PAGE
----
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Richard Piatt ReportingSalt Lake City Mayor Rocky Anderson says he has proof he's not the grumpy, unreasonable boss that media reports often portray. It's an employee opinion survey.
Rocky Anderson says it is taken by independent researchers, saying that working for him isn't that bad, contrary to word of mouth from people who don't work there any more.
Mayor Rocky Anderson says he feels 'brutalized' by media reports over the firing of A top staffers a couple weeks ago.
On August 29th, Communications Director Deeda Seed told us she was relieved she was gone, saying Rocky creates a hostile work environment, uses foul language and berates people.
This week, Anderson says he has proof things aren't so bad in the mayor's office. An independent survey, conducted by NCS Pearson and the BYU Statistics Department includes among it's conclusions that job morale is very high for workers in the Mayor's office.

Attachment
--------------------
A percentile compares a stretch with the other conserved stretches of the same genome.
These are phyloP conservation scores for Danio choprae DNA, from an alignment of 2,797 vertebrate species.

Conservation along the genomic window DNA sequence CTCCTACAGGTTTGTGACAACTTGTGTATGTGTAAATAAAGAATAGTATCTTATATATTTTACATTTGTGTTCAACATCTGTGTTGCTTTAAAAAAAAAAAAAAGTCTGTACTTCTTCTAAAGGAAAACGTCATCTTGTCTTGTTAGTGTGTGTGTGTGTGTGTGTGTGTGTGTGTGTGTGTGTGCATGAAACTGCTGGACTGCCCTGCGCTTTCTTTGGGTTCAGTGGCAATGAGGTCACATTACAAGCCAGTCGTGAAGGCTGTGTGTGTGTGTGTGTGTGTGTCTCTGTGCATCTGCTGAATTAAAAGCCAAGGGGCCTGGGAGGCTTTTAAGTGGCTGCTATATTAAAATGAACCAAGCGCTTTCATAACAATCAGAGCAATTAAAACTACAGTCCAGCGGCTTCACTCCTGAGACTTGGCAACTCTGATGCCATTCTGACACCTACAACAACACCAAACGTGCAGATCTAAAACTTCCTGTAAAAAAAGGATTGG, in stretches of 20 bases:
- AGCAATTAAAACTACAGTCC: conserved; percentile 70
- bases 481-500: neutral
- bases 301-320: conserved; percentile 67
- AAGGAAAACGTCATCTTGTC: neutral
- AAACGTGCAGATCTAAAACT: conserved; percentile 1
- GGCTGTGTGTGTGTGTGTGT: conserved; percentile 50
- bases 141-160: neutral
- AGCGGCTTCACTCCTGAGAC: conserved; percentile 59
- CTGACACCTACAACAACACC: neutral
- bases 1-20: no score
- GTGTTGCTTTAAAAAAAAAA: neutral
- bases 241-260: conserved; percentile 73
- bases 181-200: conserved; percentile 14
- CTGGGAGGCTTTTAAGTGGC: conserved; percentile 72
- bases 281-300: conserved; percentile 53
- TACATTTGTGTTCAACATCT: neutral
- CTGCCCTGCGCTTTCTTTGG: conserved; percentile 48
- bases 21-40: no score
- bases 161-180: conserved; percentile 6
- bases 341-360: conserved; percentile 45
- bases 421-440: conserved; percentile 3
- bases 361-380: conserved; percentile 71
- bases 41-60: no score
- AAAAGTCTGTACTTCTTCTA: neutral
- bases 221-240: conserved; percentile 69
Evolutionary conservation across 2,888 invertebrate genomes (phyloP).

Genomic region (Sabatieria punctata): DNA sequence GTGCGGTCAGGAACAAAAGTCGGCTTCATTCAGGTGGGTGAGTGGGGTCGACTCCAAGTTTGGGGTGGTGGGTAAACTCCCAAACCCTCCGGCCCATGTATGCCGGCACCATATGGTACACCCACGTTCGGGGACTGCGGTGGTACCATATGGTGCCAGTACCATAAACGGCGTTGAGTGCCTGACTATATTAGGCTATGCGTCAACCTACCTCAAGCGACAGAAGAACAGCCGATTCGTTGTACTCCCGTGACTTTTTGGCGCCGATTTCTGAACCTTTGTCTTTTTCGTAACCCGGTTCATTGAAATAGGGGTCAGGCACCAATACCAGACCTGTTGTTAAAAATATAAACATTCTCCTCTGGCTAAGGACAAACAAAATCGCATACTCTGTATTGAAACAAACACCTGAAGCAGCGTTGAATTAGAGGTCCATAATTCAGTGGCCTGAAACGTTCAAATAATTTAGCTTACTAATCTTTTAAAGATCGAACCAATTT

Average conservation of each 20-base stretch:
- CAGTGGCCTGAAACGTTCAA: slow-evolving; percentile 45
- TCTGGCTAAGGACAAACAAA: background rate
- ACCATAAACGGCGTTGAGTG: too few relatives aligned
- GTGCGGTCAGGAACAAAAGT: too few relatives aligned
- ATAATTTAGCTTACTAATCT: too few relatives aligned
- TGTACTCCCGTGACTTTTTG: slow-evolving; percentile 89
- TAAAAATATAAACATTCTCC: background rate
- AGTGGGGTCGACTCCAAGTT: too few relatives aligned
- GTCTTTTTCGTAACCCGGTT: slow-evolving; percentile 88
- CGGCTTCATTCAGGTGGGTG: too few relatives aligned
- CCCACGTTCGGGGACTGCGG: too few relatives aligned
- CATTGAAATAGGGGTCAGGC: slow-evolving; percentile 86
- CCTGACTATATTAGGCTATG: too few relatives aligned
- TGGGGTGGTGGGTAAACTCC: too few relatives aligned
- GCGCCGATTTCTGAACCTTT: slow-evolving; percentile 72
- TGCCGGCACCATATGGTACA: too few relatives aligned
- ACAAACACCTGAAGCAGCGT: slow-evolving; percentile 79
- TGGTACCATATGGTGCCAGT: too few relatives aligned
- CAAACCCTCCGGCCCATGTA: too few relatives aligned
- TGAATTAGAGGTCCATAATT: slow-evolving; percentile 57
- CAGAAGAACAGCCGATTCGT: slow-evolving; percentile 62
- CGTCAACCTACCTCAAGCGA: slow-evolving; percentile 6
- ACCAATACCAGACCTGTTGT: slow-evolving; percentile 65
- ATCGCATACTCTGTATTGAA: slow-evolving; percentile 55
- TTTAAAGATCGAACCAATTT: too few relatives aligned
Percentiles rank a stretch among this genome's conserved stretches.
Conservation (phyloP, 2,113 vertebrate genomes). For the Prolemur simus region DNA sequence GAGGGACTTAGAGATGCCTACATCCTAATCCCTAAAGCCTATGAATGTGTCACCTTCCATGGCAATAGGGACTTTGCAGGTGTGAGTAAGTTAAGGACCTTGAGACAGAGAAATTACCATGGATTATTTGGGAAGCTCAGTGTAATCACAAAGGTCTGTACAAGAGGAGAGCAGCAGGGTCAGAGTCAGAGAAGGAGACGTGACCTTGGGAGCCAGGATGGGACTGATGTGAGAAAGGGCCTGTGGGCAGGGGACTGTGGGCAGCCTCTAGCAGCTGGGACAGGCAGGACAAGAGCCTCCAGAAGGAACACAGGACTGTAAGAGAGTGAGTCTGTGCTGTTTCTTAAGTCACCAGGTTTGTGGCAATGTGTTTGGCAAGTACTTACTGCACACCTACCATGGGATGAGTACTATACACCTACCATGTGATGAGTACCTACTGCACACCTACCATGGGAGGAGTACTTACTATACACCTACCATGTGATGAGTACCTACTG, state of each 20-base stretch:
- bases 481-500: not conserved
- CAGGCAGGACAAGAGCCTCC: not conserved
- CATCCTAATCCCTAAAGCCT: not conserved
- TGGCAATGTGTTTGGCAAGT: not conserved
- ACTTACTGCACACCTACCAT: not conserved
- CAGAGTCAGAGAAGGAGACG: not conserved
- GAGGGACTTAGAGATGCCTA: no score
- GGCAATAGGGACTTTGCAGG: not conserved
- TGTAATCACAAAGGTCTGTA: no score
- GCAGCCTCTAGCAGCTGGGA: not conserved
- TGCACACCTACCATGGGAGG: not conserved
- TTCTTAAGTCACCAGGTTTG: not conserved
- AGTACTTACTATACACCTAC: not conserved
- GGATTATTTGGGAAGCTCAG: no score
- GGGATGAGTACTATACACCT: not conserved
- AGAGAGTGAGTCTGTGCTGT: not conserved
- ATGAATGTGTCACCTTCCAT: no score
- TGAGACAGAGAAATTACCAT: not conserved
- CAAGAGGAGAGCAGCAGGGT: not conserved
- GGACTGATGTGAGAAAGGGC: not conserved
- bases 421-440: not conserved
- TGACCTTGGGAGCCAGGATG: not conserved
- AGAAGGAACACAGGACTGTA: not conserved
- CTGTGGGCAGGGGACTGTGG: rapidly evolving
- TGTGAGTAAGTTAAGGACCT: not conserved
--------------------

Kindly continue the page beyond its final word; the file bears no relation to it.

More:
And, Anderson points out, 80 percent of workers in his office agreed with the statement, "I am satisfied with my job as a whole, compared with 70 percent citywide.
Rocky Anderson, Salt Lake City Mayor: "To go public and portray me as something that I'm absolutely not, or to portray our office atmosphere as something that it's not is extremely unfair."
Staffers like DJ Baxter, whom we---not the Mayor---picked, back the mayor up.
D.J. Baxter, Senior Advisor to the Mayor: "Absolutely. He's a very demanding boss. And demanding to the extent that he pushes us very hard. "
Holly Bell, Staff Assistant: "I don't think that's a negative thing. I think I demand a lot from myself, and to have someone hold those same expectations can be important."
Still, city council members, many whom have had run-ins with the Mayor, say surveys are one thing, frequent turnover is another.
Dave Buhler, Salt Lake City Council: "When we have a lot of turnover in top level people in the city, it does affect productivity, it does have an impact on morale."
We asked the mayor if he thought people responded positively because they were afraid to do otherwise. He says absolutely not, bBut one city staffer said a little fear of the boss isn't unusual in most places.